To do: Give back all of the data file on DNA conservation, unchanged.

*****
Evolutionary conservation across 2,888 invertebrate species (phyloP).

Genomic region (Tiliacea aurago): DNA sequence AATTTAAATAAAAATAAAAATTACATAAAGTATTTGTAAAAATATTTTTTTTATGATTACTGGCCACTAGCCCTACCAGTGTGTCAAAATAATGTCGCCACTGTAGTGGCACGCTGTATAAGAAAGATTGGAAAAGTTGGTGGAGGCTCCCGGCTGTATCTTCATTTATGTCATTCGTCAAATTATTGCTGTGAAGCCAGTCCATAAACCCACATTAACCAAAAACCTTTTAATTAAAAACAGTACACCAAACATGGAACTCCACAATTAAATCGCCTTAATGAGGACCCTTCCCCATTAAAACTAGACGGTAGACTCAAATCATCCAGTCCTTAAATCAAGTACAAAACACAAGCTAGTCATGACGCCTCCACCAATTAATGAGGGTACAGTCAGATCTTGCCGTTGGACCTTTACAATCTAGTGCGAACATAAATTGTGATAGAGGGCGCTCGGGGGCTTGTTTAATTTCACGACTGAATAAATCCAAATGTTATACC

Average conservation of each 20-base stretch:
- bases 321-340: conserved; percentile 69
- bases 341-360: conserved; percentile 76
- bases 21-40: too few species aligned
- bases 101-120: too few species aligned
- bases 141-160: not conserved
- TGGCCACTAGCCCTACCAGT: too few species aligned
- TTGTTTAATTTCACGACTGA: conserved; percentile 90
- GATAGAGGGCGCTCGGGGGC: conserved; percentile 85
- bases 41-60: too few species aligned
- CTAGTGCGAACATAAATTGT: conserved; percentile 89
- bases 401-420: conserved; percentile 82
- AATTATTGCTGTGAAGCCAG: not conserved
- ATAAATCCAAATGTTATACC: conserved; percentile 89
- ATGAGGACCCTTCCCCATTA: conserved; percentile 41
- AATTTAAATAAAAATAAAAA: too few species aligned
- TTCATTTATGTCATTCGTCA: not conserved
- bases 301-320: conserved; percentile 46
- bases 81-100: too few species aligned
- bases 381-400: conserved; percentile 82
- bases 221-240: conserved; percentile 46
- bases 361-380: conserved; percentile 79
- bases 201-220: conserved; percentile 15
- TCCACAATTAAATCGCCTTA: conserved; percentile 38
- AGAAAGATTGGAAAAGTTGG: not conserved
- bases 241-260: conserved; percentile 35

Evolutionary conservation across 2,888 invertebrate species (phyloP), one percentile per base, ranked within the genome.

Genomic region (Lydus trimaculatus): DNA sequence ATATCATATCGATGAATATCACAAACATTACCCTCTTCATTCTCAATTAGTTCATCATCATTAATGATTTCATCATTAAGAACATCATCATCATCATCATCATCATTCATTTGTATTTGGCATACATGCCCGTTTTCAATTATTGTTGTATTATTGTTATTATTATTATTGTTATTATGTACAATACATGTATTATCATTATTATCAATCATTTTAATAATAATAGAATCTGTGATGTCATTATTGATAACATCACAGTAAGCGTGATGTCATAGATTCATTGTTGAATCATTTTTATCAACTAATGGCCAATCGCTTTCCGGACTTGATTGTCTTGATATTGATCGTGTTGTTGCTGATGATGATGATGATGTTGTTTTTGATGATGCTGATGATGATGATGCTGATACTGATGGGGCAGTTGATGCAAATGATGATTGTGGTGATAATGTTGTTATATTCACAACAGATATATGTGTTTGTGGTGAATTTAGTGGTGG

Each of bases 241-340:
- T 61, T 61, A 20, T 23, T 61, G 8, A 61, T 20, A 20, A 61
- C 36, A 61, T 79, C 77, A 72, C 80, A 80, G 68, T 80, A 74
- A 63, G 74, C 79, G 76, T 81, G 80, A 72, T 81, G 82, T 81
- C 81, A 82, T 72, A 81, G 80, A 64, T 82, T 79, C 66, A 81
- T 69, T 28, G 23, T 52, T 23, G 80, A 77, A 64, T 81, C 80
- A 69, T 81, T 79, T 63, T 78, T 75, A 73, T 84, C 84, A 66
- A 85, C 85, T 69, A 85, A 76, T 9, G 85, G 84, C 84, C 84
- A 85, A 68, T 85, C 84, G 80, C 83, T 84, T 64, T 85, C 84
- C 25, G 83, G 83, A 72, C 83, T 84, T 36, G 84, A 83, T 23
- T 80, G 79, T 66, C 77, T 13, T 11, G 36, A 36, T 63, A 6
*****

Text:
Evolutionary conservation across 2,888 invertebrate species (phyloP).

Genomic region (Tiliacea aurago): DNA sequence AATTTAAATAAAAATAAAAATTACATAAAGTATTTGTAAAAATATTTTTTTTATGATTACTGGCCACTAGCCCTACCAGTGTGTCAAAATAATGTCGCCACTGTAGTGGCACGCTGTATAAGAAAGATTGGAAAAGTTGGTGGAGGCTCCCGGCTGTATCTTCATTTATGTCATTCGTCAAATTATTGCTGTGAAGCCAGTCCATAAACCCACATTAACCAAAAACCTTTTAATTAAAAACAGTACACCAAACATGGAACTCCACAATTAAATCGCCTTAATGAGGACCCTTCCCCATTAAAACTAGACGGTAGACTCAAATCATCCAGTCCTTAAATCAAGTACAAAACACAAGCTAGTCATGACGCCTCCACCAATTAATGAGGGTACAGTCAGATCTTGCCGTTGGACCTTTACAATCTAGTGCGAACATAAATTGTGATAGAGGGCGCTCGGGGGCTTGTTTAATTTCACGACTGAATAAATCCAAATGTTATACC

Average conservation of each 20-base stretch:
- bases 321-340: conserved; percentile 69
- bases 341-360: conserved; percentile 76
- bases 21-40: too few species aligned
- bases 101-120: too few species aligned
- bases 141-160: not conserved
- TGGCCACTAGCCCTACCAGT: too few species aligned
- TTGTTTAATTTCACGACTGA: conserved; percentile 90
- GATAGAGGGCGCTCGGGGGC: conserved; percentile 85
- bases 41-60: too few species aligned
- CTAGTGCGAACATAAATTGT: conserved; percentile 89
- bases 401-420: conserved; percentile 82
- AATTATTGCTGTGAAGCCAG: not conserved
- ATAAATCCAAATGTTATACC: conserved; percentile 89
- ATGAGGACCCTTCCCCATTA: conserved; percentile 41
- AATTTAAATAAAAATAAAAA: too few species aligned
- TTCATTTATGTCATTCGTCA: not conserved
- bases 301-320: conserved; percentile 46
- bases 81-100: too few species aligned
- bases 381-400: conserved; percentile 82
- bases 221-240: conserved; percentile 46
- bases 361-380: conserved; percentile 79
- bases 201-220: conserved; percentile 15
- TCCACAATTAAATCGCCTTA: conserved; percentile 38
- AGAAAGATTGGAAAAGTTGG: not conserved
- bases 241-260: conserved; percentile 35

Evolutionary conservation across 2,888 invertebrate species (phyloP), one percentile per base, ranked within the genome.

Genomic region (Lydus trimaculatus): DNA sequence ATATCATATCGATGAATATCACAAACATTACCCTCTTCATTCTCAATTAGTTCATCATCATTAATGATTTCATCATTAAGAACATCATCATCATCATCATCATCATTCATTTGTATTTGGCATACATGCCCGTTTTCAATTATTGTTGTATTATTGTTATTATTATTATTGTTATTATGTACAATACATGTATTATCATTATTATCAATCATTTTAATAATAATAGAATCTGTGATGTCATTATTGATAACATCACAGTAAGCGTGATGTCATAGATTCATTGTTGAATCATTTTTATCAACTAATGGCCAATCGCTTTCCGGACTTGATTGTCTTGATATTGATCGTGTTGTTGCTGATGATGATGATGATGTTGTTTTTGATGATGCTGATGATGATGATGCTGATACTGATGGGGCAGTTGATGCAAATGATGATTGTGGTGATAATGTTGTTATATTCACAACAGATATATGTGTTTGTGGTGAATTTAGTGGTGG

Each of bases 241-340:
- T 61, T 61, A 20, T 23, T 61, G 8, A 61, T 20, A 20, A 61
- C 36, A 61, T 79, C 77, A 72, C 80, A 80, G 68, T 80, A 74
- A 63, G 74, C 79, G 76, T 81, G 80, A 72, T 81, G 82, T 81
- C 81, A 82, T 72, A 81, G 80, A 64, T 82, T 79, C 66, A 81
- T 69, T 28, G 23, T 52, T 23, G 80, A 77, A 64, T 81, C 80
- A 69, T 81, T 79, T 63, T 78, T 75, A 73, T 84, C 84, A 66
- A 85, C 85, T 69, A 85, A 76, T 9, G 85, G 84, C 84, C 84
- A 85, A 68, T 85, C 84, G 80, C 83, T 84, T 64, T 85, C 84
- C 25, G 83, G 83, A 72, C 83, T 84, T 36, G 84, A 83, T 23
- T 80, G 79, T 66, C 77, T 13, T 11, G 36, A 36, T 63, A 6